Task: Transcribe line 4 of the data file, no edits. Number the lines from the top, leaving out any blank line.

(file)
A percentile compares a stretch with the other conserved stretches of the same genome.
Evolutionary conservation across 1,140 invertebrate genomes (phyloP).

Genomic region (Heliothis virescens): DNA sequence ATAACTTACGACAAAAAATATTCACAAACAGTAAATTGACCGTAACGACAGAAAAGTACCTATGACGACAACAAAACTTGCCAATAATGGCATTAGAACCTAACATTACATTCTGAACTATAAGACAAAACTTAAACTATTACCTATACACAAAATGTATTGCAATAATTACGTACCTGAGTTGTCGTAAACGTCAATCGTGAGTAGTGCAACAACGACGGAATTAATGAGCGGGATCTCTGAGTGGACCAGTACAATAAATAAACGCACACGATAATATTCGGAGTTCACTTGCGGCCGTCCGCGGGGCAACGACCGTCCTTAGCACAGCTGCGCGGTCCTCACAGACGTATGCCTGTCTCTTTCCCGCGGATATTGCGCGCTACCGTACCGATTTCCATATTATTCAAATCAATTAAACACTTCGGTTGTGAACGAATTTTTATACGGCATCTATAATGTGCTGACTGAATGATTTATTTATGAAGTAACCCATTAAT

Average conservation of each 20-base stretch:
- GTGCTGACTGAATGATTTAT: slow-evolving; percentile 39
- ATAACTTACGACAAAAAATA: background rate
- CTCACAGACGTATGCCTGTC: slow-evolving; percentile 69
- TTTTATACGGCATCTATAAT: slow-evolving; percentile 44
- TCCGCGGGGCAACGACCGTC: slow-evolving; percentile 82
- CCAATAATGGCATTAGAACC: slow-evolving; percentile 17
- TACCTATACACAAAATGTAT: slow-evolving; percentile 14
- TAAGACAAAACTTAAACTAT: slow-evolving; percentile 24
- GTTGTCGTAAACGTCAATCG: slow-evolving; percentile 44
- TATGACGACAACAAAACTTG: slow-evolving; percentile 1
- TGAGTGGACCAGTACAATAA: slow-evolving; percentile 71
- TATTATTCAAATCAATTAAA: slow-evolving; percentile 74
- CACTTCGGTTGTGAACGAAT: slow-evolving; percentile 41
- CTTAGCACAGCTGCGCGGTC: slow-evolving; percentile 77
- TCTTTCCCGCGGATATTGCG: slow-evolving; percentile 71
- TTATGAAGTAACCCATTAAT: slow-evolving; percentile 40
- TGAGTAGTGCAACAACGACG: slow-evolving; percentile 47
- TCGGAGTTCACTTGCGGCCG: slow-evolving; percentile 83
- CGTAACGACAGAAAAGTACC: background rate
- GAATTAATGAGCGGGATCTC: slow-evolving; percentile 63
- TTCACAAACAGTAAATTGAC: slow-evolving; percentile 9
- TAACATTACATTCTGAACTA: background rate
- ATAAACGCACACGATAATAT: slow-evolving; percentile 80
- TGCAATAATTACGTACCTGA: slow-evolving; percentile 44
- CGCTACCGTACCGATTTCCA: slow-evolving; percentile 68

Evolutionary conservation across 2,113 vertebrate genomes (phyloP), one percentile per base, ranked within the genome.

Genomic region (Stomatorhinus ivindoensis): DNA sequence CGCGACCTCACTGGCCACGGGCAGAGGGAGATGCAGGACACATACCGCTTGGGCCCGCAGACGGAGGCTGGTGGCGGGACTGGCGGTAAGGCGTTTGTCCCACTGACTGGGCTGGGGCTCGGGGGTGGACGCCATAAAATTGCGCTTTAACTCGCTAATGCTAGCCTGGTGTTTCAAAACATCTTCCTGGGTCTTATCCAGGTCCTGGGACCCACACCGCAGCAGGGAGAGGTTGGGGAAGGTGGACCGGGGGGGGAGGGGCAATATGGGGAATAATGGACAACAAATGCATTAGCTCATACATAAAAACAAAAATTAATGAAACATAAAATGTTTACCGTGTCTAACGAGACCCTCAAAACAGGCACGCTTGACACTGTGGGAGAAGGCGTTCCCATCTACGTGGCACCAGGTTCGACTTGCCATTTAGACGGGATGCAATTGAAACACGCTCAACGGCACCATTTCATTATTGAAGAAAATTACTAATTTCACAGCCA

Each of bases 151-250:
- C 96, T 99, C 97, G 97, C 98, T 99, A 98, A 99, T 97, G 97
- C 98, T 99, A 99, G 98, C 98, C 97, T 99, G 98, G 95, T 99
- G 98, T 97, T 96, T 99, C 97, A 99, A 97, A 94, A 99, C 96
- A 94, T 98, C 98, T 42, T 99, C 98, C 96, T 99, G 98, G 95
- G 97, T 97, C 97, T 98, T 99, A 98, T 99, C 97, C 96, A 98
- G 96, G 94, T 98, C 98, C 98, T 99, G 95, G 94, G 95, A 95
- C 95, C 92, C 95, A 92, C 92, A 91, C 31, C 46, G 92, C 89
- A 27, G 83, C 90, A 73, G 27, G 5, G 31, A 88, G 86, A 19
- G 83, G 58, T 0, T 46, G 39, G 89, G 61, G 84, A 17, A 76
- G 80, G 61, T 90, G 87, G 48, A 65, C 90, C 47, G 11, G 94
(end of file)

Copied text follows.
Average conservation of each 20-base stretch: